My (admittedly limited) experience with G.G. Kay’s writing has led me to believe that there’s only a 50:50 chance I might like one of his books: I enjoyed Tigana, but when I briefly attempted to read the first volume of the Fionavar Tapestry I found it impossible to accept its premises or to get a real feel for the characters. (On this point I have to say that a long e-mail discussion with my friend Susan brought me to reconsider and give Fionavar a second chance, because I thought that if a book can elicit such an eloquent and passionate defense from a person whose judgment I trust, I can’t turn a blind eye on it). But I’m digressing…
The Lions of Al-Rassan is, on the other hand, a beautiful story, one that held my attention from start to finish, even though it’s not immune from some shortcomings – so I guess that the 50:50 rule does indeed apply.
Characters represent the strong foundation of this novel, fashioned after the era when modern-day Spain was a territory shared by Christians and Muslims and also held a flourishing, if constantly endangered, Jewish community. Here these different cultures are represented respectively by Jaddites, Asharites and Kindath, and embodied by Rodrigo Belmonte (a fearless soldier who is almost a legend of the land), Ammar ibn Khairan (poet, warrior and scholar, all rolled into one) and Jehane bet Ishak (dedicated doctor and strong-willed woman of startling modernity). The dynamics behind these characters, the events that shape their story, the complex bonds of love, friendship and loyalty that tie them together as much as drive them apart in a sort of shifting dance, all contribute to make this book the fascinating read that it is: following them as they deal with the unfolding drama of a divided land, trying and failing to find an acceptable balance, is a constant discovery, helped along by G.G. Kay’s rich and elegant narrative. These main characters come across as real, breathing people, and it did not take long for me to grow attached to them, and care for their well-being, as well as that of a few equally unforgettable secondary players, like young Alvar, who is enrolled in Belmonte’s company dreaming of war and glory and soon discovers the darker side of a soldier’s life; or merchant Husari, who is both shrewd and humorous; or again Miranda, Belmonte’s wife, an iron lady whose appearances were much too limited and distanced for my tastes. Just to name a few, of course.
The throes of a country struggling to find a new shape and a different balance represent the other fascinating magnet of the novel: for a long time Asharites and Jaddites have vied for supremacy with one another, while battling among themselves for power, in a constantly shifting political landscape in which the third party, the Kindath, are trying to survive, always on the lookout for a change in the wind, always dealing with the certainty of the next blow that will fall from above. This side of the story is incredibly modern: to this very day, our world still struggles under the weight of conflicting beliefs – be they political or religious – and there are always those who suffer because they are crushed between rocks and hard places that are too big to avoid. In this the book manages very well to elude the pedantic quicksand of allegory, and presents the reader with a subtle commentary on the human condition, and how certain drives shape our actions and their consequences – it makes you stop and think.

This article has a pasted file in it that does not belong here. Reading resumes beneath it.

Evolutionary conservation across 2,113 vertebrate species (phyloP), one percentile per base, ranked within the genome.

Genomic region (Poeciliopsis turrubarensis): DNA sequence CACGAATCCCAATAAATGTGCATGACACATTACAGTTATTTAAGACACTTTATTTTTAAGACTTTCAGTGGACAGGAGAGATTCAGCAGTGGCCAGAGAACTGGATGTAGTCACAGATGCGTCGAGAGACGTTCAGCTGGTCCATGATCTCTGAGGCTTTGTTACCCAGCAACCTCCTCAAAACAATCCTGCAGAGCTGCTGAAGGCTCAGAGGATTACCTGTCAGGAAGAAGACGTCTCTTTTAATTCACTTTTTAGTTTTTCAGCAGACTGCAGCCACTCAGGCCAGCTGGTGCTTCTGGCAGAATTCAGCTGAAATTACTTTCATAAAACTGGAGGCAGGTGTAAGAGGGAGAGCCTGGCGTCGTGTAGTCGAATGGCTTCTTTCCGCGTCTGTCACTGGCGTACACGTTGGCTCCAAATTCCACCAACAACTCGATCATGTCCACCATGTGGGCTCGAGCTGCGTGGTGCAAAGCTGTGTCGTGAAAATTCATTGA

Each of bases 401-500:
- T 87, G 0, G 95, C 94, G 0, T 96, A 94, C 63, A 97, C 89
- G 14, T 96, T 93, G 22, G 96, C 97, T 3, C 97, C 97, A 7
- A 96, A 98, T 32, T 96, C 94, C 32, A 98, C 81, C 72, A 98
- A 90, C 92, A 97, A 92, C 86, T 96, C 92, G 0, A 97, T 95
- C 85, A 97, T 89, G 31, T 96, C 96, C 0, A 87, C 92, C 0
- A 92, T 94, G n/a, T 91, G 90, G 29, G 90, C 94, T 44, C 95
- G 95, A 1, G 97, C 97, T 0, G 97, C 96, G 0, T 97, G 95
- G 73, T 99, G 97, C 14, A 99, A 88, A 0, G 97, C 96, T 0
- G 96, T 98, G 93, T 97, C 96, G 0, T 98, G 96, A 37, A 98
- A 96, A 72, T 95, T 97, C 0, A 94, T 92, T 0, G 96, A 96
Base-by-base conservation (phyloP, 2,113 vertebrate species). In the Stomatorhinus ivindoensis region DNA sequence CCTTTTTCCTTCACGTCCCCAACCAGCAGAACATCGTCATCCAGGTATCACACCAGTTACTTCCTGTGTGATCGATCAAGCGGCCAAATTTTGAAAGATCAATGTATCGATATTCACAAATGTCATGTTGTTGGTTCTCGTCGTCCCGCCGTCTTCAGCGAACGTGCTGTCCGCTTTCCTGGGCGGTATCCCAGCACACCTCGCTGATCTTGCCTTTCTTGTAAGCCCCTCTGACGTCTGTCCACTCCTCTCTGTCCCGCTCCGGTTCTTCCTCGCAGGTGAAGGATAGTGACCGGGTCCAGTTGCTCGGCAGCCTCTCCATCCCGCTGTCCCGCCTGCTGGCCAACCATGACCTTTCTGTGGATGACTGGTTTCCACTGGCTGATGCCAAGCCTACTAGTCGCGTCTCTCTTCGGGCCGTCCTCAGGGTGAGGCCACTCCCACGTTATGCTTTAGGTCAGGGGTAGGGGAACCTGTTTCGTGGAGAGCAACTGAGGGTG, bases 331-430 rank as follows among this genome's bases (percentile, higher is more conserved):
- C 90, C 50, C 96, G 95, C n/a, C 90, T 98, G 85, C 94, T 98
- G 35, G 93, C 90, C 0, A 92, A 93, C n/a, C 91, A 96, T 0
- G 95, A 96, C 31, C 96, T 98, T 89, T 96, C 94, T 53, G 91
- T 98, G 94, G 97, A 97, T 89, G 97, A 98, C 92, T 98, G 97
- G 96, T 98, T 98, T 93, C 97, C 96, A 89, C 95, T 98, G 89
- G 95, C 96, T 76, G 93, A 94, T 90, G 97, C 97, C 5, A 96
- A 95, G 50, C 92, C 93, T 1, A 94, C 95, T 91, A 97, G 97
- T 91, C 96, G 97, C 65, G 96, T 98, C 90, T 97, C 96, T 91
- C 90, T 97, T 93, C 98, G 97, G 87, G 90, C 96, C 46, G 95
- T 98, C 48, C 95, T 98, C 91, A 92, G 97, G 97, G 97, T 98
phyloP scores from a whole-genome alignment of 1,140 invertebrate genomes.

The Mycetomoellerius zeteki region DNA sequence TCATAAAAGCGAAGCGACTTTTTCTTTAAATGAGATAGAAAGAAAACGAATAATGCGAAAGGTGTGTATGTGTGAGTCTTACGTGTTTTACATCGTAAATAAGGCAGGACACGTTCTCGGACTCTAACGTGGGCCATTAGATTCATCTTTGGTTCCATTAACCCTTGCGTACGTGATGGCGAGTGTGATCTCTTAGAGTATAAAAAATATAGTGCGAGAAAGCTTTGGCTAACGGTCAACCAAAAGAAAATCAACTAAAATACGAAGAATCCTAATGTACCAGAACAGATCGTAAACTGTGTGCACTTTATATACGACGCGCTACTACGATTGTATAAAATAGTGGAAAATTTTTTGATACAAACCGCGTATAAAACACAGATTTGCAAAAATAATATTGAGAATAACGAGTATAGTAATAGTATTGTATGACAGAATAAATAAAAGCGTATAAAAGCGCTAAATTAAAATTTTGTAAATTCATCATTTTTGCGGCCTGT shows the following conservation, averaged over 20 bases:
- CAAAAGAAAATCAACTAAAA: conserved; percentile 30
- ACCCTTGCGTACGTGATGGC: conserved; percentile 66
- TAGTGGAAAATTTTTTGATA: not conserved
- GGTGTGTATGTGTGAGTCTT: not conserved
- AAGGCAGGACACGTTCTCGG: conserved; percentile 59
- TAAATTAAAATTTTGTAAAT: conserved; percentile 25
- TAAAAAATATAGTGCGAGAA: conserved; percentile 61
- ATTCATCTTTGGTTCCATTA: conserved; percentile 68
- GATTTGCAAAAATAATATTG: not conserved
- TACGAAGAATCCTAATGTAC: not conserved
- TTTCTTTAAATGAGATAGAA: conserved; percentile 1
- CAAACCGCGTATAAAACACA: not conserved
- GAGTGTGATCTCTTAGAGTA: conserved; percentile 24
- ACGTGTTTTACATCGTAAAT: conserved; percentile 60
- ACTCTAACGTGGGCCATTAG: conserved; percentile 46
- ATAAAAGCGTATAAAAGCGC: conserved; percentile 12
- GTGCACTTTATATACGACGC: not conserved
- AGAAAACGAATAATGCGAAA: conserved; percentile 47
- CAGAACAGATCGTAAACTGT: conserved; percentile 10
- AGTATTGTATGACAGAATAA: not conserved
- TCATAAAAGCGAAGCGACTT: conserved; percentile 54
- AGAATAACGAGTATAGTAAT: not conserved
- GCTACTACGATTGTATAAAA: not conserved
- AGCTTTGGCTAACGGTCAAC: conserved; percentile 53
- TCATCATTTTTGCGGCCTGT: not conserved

But… There is indeed a “but”, because some of G.G. Kay’s choices in telling this story ruined the overall effect for me.
For example, there are several instances in which he leads the reader to believe that a certain character has been killed: for a good number of pages we observe the scene unfolding under our eyes and the offered clues point to a particular person, only to arrive at the final denouement and discover that it was someone else. The first time that happened I was torn between shock for the unexpected revelation and irritation at having been led astray for so long: somehow it lessened the impact of the actual loss – a character I liked very much, by the way – because I was too busy being annoyed at the deception. When it happened again I was angry: in my opinion, an author should not make excessive use of such devices – fool me once, ok; fool me twice… I lose all faith in you. And that’s not the end of it, because G.G. Kay did it once more toward the end of the book, in what should have been the epic encounter that symbolizes the clash of two worlds. But at that point, even the most distracted reader would have been alert and suspicious as I was, not to mention offended by the cheap trick.
To make matters worse, too many events are presented in the form of a teaser (for want of a better word), where a few sibylline words create a cliffhanger, then the story traces back to return – often at a leisurely pace – at the focal point and the resolution of the story-thread: again, it is a valid narrative tool, no argument about that, but it should not be abused in the way it was in this novel. And last but not least, the epilogue feels somewhat pedantic, with a great deal of explanation and back-story I really had no need for – and let’s not forget a few parting “surprise” revelations, just for the sheer fun of it…
For these reasons I can’t give this book the rating that story and characters should deserve: this could have been a 8/10 or a 9/10 book, but even the finest meal would lose some of its flavor if it was served on a chipped plate, would it not?
My Rating: 7/10